This strut type is butt mitred and staggered round the face. Because the miters are simple to cut, this is the most popular strut for panelled domes. The picture shows the staggered joins for a dual face. The white lines mark the face boundaries.

Once again, you may use the ‘Hub Normal Cylinder’ intersect option with this strut type. When turned ON, an extra vertex is added to the bottom of the strut that terminates in the face corner. This gives an extra triangular face at the hub normal. The following screenshot shows the result from the inside of the sphere.

If your strut depth is small, your envelope spherical, and your frequency low, it is possible to leave the ‘Hub Normal Cylinder’ intersect option OFF. But I recommend you leave this option ON. I have seen videos of some domes on YouTube that use this strut type; I don't know what software was used to generate the struts, (if any), but the builders obviously did not account for strut intersection problems on the interior of the dome. Consequently they had to jostle the panels about to get a rough fit. This is no good! If you leave this option off, it is up to you to ensure there are no strut intersections. This tedious process entails going round the inside of the dome with the navigator and examinng the struts in detail by selecting and hiding struts in turn. Obviously such a manual examination method is error prone, and intersections are hard to spot unless struts are coloured individually. So why not just leave the ‘Hub Normal Cylinder’ intersect option ON? Then all you need do to resolve any problems is enlarge the radius of the hub normal cylinder. The following screenshots show a typical intersection problem with struts that have a large depth. As is evident, it only takes a small sliver on one strut to spoil what would otherwise be a perfect join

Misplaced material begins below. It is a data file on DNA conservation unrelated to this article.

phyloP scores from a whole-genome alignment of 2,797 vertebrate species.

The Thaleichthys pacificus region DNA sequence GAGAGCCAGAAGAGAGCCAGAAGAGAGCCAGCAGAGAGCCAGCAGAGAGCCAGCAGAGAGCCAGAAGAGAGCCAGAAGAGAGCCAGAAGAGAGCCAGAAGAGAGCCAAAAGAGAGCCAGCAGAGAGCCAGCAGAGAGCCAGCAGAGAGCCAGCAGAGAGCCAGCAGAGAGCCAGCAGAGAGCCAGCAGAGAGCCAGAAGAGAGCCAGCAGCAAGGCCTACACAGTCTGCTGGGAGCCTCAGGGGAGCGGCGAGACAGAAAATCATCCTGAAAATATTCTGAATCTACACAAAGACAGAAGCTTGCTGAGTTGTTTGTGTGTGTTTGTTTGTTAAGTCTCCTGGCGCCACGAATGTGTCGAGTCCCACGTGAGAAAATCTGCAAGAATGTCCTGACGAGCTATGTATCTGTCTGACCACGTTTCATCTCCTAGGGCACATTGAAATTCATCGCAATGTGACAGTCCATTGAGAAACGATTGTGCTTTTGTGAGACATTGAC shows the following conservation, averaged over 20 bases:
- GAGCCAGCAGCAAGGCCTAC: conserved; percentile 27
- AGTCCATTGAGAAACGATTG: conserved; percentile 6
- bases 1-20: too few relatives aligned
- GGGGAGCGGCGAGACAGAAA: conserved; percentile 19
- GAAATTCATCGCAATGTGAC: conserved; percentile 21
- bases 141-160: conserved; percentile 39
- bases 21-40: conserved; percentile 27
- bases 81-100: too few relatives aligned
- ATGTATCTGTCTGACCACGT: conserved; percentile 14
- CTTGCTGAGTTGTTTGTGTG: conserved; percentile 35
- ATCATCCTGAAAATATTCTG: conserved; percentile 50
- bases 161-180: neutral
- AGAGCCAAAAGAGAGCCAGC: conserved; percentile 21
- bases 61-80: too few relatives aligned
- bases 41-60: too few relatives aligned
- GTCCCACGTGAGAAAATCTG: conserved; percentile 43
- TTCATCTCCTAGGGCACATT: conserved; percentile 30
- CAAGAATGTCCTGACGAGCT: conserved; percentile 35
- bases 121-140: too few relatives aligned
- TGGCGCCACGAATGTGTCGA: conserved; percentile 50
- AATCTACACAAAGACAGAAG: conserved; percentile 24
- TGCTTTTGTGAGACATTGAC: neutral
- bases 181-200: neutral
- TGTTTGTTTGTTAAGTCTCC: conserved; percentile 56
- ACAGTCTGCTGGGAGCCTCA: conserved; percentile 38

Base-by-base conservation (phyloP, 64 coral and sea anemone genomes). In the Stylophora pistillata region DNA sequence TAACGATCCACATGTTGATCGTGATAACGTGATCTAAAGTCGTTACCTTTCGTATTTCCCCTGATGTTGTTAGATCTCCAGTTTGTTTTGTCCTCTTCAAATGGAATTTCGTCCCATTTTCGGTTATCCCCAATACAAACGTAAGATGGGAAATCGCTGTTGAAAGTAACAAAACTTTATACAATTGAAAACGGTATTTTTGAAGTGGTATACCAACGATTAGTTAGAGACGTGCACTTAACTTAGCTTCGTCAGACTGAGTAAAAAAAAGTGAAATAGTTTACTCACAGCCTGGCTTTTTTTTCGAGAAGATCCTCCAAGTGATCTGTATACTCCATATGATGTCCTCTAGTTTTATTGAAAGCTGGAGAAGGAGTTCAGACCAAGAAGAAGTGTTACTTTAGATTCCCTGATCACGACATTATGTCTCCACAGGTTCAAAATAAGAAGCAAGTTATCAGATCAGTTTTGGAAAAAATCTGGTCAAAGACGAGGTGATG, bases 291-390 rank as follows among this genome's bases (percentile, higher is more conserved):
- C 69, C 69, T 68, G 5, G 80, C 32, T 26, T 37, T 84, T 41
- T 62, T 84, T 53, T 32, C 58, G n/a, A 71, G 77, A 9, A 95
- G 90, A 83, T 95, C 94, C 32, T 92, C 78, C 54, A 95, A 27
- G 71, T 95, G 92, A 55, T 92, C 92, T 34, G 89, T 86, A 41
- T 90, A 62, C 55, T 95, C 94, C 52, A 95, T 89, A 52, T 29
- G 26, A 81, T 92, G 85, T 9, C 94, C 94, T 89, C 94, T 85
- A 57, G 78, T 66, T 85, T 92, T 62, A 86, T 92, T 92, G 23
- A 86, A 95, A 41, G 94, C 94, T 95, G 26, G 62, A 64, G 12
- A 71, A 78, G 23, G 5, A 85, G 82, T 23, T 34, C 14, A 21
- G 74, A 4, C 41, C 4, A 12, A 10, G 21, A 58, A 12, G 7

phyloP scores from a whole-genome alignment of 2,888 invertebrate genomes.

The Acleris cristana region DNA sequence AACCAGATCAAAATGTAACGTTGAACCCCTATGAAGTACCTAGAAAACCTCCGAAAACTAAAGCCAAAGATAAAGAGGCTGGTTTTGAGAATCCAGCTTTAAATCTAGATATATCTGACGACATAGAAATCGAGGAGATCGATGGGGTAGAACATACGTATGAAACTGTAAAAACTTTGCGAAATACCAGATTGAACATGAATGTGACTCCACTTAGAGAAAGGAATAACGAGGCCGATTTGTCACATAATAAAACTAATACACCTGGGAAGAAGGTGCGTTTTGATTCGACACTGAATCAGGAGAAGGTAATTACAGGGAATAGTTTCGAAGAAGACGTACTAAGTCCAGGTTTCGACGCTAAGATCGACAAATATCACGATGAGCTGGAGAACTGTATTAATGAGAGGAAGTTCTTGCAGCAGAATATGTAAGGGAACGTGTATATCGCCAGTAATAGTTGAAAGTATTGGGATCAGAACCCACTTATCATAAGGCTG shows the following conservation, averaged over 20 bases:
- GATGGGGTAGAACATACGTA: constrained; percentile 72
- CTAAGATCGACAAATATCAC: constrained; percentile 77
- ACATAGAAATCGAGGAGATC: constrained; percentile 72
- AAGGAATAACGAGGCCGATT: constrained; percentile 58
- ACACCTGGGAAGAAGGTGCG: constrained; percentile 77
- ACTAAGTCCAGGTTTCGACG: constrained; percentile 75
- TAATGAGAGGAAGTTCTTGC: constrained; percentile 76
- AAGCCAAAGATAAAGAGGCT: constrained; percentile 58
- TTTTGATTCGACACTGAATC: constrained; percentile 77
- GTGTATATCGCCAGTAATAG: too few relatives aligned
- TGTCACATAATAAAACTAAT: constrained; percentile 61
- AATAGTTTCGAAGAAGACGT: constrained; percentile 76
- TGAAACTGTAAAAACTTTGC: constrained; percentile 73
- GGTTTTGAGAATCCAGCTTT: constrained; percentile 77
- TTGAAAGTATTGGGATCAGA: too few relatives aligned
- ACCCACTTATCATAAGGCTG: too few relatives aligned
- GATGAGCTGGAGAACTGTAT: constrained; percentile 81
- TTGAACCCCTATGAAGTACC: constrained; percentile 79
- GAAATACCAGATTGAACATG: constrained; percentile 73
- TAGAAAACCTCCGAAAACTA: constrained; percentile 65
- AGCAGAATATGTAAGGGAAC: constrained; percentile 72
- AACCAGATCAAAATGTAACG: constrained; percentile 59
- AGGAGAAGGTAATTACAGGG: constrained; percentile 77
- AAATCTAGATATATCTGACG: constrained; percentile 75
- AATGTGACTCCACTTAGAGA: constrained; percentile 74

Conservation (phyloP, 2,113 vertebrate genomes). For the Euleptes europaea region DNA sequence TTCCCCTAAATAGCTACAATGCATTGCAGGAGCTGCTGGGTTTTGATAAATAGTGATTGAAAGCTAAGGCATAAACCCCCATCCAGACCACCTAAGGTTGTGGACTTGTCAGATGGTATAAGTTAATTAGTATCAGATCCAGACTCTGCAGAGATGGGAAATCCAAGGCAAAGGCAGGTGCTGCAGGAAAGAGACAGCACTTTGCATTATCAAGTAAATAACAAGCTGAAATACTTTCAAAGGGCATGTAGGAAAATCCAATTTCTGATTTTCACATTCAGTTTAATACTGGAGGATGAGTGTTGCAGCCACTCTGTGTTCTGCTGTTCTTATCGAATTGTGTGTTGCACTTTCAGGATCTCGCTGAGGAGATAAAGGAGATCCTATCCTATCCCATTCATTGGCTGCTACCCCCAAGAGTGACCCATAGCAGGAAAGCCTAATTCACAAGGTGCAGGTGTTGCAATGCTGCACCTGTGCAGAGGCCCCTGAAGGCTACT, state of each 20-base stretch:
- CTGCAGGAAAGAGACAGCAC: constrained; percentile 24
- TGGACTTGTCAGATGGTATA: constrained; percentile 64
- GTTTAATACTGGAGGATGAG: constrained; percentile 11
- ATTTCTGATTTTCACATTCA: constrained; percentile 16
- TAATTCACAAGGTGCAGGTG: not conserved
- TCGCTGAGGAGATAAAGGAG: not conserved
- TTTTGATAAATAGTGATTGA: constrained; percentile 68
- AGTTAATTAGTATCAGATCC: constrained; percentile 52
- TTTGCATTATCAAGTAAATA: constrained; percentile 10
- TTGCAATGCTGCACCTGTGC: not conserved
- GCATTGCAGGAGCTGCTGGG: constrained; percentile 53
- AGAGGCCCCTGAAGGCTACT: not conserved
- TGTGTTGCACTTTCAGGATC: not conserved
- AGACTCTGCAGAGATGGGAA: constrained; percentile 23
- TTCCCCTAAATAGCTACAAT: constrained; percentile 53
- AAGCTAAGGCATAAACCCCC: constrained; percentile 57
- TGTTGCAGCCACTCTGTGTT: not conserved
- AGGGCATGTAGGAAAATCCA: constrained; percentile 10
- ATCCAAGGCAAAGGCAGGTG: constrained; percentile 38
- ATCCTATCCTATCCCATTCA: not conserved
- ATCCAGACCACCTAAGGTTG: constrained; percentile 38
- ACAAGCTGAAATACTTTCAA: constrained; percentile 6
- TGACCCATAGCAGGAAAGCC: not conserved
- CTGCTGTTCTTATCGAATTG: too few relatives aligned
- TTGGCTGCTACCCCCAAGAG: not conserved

A intesects with B

Hiding B shows the problem area.

Problem resolved with ‘Hub Normal Cylinder’ intersect.

A diagram of the Hub Normal Cylinder intersection plane is shown below. Fig. 1 shows the strut and hub normal cylinder at the Dest end. Fig. 2 shows the results after intersection. Fig. 3 shows the compound angles. The bevel angle is shaded is blue and the mitre angle yellow. Note that both angles are measured from the middle position of the saw. So the bevel angle pivots up and to the right, whilst the mitre angle swings horizontally to the left.

Note that HNC intersection is only used on the Dest end of a butt mitred strut. Typical log output when using the HNC intersect option is:

Hub Normal Cylinder Intersect Option HNC Compound angles at ORG: Org HNC Bevel = 0.00000000 = 000° 00' 0.0000000" Org HNC Mitre = 0.00000000 = 000° 00' 0.0000000" HNC Compound angles at DEST: Dest HNC Bevel = 41.08703571 = 041° 05' 13.3285564" Dest HNC Mitre is OBTUSE. Dest HNC Mitre = 25.26632803 = 025° 15' 58.7809077"

Do not be confused by the OBTUSE warning for the mitre angle. This simply informs you that the saw swings horizontally to the LEFT at the Dest end of the strut. Thus the actual angle measured from the main fence is 90° + 025° 15' 58.7809077".